New Zealand’s customs agency has fired nine border workers who refused to get the COVID-19 vaccine.
The country has required all frontline border workers to be vaccinated by the end of last month.
In February, New Zealand Prime Minister Jacinda Ardern said the government would not be making the vaccine compulsory for frontline staff and that those who declined the vaccine would be moved into backroom roles.
However, no other work could be found to redeploy the nine workers who were in fixed-term employment at the maritime border, said Jacinda Funnell, New Zealand Customs Service deputy chief executive for people and capability.
“We regret that these individuals have had to leave employment, and understand what a difficult situation this is for them,” Funnell said in a statement.
About 95 percent of customs’ frontline staff who were required to be vaccinated had received their first dose and 85 percent had received the second dose of the vaccine, she said.
Customs had been discussing options with staff since the beginning of March, she said, and had told them that “options for redeployment were very limited, due to no other customs functions existing in the area.”
She said the agency had also explored redeployment options across the wider public service.
A New Zealand Ministry of Health order made under the COVID-19 Public Health Response Act has made it a legal requirement for anyone working in high-risk border environments to be vaccinated by the Saturday deadline.
Last Month, the New Zealand Defence Force threatened to fire service members who refused to get a COVID-19 vaccination.
In correspondence to staff published by Radio New Zealand, New Zealand Defence Force Chief Air Marshal Kevin Short said: “Electing to not meet the baseline immunization readiness criteria will result in a review of an individual’s future service.”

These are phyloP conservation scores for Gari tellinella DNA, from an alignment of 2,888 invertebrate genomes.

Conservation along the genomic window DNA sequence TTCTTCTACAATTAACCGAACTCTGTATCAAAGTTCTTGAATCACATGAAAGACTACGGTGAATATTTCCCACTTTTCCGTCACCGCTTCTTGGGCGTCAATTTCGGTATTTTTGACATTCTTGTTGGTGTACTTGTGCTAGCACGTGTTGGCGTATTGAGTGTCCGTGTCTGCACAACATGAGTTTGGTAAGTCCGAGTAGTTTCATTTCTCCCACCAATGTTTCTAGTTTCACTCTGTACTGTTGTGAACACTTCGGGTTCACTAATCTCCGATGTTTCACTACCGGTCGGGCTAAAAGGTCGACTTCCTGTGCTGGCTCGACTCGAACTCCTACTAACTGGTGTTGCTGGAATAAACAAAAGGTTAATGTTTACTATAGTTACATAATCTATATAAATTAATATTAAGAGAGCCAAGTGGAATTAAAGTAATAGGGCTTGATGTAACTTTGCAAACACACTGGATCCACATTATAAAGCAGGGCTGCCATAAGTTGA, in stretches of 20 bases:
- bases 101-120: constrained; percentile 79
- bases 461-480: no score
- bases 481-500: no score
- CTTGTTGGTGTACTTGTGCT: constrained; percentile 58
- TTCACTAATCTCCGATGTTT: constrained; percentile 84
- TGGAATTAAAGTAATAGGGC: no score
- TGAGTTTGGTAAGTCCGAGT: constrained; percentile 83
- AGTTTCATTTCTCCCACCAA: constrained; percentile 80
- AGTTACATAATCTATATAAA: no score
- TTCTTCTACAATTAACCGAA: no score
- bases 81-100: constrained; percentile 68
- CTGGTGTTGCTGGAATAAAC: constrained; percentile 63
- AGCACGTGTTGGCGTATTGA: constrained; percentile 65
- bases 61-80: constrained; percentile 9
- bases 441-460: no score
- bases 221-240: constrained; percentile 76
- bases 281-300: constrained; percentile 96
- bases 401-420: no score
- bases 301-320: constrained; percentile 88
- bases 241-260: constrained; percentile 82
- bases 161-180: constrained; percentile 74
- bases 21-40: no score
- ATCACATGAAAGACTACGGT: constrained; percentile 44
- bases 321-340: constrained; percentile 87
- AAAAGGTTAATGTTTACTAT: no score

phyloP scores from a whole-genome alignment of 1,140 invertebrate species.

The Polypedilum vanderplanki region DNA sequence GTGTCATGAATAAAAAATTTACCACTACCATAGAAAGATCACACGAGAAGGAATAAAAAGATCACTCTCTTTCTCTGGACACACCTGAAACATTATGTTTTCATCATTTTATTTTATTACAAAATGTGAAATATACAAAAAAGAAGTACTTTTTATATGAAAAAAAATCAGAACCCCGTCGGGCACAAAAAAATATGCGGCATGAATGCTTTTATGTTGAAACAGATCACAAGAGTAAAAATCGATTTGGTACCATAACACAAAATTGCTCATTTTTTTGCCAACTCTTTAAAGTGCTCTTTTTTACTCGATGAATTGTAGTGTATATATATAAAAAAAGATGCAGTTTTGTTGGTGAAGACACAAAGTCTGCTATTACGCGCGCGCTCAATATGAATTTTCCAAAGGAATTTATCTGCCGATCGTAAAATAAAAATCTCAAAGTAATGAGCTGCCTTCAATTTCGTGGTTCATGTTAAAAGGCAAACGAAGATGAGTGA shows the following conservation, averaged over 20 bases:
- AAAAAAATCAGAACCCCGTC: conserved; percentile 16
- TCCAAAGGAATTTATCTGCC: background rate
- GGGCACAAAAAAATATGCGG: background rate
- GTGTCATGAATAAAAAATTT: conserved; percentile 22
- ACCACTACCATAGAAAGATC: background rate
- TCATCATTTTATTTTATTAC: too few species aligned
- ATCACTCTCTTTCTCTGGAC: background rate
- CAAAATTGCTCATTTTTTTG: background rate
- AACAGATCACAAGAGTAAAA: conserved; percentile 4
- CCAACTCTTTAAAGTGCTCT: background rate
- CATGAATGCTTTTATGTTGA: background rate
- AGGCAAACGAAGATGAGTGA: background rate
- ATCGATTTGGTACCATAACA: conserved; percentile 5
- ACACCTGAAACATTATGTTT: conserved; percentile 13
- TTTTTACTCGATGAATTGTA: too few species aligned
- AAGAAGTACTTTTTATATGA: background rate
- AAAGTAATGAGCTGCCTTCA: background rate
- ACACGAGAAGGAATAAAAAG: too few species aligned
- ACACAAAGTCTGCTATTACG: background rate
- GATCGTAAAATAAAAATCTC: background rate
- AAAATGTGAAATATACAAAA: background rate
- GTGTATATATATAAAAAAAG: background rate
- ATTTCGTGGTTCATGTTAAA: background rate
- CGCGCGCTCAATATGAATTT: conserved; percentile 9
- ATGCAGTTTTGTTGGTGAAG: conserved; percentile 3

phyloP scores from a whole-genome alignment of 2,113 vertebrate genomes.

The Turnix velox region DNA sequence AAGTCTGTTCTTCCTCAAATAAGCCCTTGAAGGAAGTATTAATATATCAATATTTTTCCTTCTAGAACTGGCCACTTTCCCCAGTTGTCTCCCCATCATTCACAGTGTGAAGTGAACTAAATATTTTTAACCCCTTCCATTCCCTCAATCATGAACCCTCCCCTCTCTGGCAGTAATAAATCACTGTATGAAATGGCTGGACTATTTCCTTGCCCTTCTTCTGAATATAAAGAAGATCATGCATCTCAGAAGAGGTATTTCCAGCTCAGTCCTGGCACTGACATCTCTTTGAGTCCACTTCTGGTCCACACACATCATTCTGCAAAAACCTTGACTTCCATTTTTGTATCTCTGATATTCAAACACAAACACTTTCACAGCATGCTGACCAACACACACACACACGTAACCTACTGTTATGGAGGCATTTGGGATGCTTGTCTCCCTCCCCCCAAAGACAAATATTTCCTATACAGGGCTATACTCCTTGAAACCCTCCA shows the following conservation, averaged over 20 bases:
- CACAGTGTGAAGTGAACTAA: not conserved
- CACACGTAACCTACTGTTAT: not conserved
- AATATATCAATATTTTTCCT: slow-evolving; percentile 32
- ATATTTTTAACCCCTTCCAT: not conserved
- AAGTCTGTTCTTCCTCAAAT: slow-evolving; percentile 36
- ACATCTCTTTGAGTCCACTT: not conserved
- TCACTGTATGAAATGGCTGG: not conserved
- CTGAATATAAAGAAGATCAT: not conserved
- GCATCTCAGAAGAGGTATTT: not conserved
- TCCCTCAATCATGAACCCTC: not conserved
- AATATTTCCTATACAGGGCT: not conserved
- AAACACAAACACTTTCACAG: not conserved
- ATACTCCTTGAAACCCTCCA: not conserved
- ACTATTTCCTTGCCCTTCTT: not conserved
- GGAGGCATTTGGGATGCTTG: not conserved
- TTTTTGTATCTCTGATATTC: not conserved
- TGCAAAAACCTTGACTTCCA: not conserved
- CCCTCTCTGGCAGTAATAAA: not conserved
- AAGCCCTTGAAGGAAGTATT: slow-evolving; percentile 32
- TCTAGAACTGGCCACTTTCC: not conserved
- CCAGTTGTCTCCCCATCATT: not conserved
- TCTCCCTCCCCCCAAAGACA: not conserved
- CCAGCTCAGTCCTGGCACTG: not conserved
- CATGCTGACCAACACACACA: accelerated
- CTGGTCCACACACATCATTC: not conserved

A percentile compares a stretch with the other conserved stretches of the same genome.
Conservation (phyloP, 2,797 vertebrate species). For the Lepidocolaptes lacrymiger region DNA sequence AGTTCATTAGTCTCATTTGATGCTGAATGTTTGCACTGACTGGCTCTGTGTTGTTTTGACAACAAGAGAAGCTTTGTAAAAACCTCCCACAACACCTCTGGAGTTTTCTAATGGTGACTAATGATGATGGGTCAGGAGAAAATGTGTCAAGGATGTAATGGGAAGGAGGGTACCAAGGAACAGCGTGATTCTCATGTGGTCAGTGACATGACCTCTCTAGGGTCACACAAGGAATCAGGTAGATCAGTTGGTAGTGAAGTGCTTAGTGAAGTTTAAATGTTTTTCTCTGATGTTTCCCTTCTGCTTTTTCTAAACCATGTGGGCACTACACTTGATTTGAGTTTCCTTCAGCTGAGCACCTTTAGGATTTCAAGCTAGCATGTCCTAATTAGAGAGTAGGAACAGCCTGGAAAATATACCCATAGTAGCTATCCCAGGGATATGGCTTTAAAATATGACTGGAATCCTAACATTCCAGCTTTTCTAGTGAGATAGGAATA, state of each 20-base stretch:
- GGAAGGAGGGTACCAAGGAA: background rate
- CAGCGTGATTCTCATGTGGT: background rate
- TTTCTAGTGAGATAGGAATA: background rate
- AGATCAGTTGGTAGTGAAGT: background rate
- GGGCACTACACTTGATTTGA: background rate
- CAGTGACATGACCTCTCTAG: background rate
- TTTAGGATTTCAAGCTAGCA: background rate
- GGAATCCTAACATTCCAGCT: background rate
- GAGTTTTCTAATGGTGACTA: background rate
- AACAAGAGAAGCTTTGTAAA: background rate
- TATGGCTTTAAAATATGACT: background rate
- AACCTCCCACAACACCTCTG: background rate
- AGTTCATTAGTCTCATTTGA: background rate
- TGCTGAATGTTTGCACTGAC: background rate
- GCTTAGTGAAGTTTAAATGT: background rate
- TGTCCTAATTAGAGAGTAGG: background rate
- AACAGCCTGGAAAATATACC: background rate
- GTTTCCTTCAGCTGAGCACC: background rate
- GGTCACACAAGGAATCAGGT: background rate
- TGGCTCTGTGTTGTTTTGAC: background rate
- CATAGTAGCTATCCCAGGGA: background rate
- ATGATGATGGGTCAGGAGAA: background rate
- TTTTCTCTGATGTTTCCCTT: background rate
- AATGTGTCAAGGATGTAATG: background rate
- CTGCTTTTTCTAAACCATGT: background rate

New Zealand’s unions have spoken out against mandatory vaccination.
E tu union has said: “We do not support mandatory vaccination and will not tolerate discrimination against workers who choose not to vaccinate.”
The Public Service Association union has said unvaccinated border staff “should be redeployed, and their employment rights must be protected.”
In related news, New Zealand is to open a travel bubble with the tiny Cook Islands this month, adopting quarantine-free arrangements similar to those already established with Australia, Ardern said.
The bubble with the South Pacific island state of about 20,000 people would open on May 17 and initially involve about three flights a week, Ardern said.
“Two-way quarantine-free travel is a significant step in both countries’ COVID-19 recovery, and a direct result of both New Zealand and the Cook Islands’ successful response to the pandemic,” she said.
The remote Cook Islands is one of few places in the world to remain coronavirus-free, while New Zealand has eliminated community transmission and recorded only 25 deaths in a population of 5 million.
The Cook Islands is self-governing in “free association” with New Zealand, meaning that while it administers its own affairs, Cook Islanders are both New Zealand citizens and Cook Islands nationals.
As a result, there are more expatriate Cook Islanders living in New Zealand than on the islands.
“[The bubble] will mean families can reconnect, commercial arrangements can resume and Kiwis can take a much-welcomed winter break and support the Cook Islands’ tourism sector and recovery,” Ardern said.
A long-awaited travel bubble between New Zealand and Australia opened last month, and has been hailed as a major milestone in restarting the global travel industry.
New Zealand opposition leader Judith Collins said Wellington should prioritize opening travel bubbles with Tonga and Samoa, two Pacific island nations that have detected no community cases of COVID-19.
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